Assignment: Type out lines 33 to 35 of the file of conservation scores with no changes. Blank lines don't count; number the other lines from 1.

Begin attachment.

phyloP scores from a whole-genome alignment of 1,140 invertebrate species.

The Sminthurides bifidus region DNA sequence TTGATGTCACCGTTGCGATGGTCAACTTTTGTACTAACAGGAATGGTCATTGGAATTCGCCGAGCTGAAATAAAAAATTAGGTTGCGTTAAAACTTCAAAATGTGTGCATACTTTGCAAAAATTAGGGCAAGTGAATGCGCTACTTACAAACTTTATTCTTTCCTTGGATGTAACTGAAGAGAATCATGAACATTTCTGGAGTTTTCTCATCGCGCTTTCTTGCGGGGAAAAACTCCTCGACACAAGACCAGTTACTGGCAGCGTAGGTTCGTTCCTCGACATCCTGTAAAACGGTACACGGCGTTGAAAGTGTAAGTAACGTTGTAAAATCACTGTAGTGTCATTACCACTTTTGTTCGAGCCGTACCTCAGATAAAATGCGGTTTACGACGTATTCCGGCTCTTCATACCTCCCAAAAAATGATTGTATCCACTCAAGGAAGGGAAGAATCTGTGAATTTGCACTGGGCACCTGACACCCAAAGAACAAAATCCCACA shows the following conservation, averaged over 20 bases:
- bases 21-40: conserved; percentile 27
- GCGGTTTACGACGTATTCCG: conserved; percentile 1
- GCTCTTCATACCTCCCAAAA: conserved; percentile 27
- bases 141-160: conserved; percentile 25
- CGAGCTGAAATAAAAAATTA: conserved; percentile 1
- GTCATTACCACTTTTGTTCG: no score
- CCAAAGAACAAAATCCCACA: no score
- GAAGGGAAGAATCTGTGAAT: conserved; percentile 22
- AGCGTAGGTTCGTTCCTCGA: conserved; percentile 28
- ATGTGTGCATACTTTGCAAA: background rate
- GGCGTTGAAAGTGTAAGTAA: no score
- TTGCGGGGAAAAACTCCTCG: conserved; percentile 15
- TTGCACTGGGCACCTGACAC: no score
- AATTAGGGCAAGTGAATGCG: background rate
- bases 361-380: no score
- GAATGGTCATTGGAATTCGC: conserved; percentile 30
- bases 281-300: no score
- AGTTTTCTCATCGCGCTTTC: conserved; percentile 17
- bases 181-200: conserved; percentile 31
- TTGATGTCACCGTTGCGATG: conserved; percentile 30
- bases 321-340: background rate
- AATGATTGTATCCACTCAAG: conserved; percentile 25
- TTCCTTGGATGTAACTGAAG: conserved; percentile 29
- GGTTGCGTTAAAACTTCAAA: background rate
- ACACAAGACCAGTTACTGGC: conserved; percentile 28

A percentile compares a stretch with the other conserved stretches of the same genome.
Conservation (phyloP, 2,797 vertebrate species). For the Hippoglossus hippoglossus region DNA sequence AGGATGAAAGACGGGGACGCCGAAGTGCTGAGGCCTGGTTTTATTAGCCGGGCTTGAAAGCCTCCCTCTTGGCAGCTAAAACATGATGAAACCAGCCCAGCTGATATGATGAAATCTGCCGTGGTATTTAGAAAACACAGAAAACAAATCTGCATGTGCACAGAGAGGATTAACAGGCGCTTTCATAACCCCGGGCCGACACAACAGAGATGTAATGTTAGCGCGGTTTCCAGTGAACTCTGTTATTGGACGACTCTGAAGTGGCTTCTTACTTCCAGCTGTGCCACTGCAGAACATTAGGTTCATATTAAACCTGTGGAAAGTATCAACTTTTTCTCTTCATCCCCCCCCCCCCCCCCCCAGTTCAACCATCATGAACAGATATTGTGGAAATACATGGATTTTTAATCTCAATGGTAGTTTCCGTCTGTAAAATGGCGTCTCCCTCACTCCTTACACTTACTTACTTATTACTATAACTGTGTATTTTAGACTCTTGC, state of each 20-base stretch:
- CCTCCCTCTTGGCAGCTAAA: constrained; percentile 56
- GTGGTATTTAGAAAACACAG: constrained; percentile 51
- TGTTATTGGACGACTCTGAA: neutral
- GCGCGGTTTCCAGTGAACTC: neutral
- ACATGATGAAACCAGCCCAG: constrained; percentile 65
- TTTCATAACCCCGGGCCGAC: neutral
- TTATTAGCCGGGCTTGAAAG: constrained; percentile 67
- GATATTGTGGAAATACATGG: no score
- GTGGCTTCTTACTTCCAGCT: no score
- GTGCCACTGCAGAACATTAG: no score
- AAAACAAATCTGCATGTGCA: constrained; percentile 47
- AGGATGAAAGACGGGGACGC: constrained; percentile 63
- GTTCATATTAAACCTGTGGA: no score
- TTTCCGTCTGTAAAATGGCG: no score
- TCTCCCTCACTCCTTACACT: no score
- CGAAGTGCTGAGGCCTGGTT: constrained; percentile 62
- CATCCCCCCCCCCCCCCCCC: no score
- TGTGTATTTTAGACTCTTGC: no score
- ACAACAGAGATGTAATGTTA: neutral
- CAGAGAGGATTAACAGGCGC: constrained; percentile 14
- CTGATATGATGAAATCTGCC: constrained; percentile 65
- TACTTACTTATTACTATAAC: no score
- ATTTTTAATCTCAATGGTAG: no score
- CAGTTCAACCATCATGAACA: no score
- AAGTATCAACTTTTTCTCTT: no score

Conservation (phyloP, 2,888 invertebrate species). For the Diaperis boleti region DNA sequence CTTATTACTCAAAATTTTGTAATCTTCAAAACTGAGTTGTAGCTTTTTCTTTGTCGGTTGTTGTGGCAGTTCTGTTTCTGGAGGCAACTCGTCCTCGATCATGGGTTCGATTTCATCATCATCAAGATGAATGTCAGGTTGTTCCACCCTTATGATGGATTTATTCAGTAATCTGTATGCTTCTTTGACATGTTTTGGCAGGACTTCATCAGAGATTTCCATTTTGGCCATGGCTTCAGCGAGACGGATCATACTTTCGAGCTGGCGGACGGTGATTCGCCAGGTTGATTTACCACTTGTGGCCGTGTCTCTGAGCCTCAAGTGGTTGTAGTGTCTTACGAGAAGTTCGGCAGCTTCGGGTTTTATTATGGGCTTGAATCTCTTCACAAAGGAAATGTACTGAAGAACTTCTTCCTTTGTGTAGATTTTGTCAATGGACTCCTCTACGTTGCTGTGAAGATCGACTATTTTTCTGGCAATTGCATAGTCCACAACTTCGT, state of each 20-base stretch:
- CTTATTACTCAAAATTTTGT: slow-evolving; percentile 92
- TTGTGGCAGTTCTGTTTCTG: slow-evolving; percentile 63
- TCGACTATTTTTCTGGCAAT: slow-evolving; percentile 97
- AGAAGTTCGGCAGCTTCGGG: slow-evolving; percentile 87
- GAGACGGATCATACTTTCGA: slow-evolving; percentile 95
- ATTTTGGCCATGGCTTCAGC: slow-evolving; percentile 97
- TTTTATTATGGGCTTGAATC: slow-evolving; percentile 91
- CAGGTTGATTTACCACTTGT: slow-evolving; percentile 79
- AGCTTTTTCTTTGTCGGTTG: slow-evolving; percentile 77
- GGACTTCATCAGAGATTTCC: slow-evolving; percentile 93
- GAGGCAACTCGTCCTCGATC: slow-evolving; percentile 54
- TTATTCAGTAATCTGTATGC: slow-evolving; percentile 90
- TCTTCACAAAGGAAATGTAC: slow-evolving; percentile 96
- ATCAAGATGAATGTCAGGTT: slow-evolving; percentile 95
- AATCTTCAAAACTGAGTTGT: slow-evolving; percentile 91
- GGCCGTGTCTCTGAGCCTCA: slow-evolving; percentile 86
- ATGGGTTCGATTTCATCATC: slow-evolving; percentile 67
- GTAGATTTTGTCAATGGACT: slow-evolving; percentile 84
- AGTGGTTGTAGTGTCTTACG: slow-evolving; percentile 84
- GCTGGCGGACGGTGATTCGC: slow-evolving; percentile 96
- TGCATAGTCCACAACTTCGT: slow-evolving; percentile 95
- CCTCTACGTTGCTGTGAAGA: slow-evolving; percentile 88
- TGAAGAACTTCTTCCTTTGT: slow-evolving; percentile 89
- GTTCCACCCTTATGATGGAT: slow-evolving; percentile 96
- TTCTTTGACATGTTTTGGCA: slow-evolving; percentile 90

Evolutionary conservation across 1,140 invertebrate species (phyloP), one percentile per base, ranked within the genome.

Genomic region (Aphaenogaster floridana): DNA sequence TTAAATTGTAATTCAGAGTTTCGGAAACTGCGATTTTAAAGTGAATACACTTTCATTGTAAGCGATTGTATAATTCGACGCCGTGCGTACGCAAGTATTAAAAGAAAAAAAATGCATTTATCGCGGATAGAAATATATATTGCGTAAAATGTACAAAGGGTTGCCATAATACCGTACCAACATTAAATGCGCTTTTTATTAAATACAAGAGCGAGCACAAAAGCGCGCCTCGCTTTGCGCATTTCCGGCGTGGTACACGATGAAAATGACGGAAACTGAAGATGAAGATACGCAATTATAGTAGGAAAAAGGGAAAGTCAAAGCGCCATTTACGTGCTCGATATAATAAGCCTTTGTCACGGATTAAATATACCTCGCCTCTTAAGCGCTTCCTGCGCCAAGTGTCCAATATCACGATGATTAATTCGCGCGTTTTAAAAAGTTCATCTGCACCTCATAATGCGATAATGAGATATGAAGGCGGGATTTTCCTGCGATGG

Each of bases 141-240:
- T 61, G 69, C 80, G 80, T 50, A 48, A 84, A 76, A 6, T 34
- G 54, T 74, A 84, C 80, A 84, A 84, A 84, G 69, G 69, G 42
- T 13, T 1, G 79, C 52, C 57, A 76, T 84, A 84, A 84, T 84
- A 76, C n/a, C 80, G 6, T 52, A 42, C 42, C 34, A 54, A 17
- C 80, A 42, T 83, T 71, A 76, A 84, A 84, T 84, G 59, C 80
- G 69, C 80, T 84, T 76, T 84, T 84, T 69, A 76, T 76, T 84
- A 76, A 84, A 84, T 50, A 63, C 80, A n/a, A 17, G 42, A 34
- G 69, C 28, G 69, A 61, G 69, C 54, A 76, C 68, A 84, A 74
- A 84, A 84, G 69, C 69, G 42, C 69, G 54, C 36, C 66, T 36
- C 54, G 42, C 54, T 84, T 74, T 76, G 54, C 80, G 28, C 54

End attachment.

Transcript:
- GCGCGGTTTCCAGTGAACTC: neutral
- ACATGATGAAACCAGCCCAG: constrained; percentile 65
- TTTCATAACCCCGGGCCGAC: neutral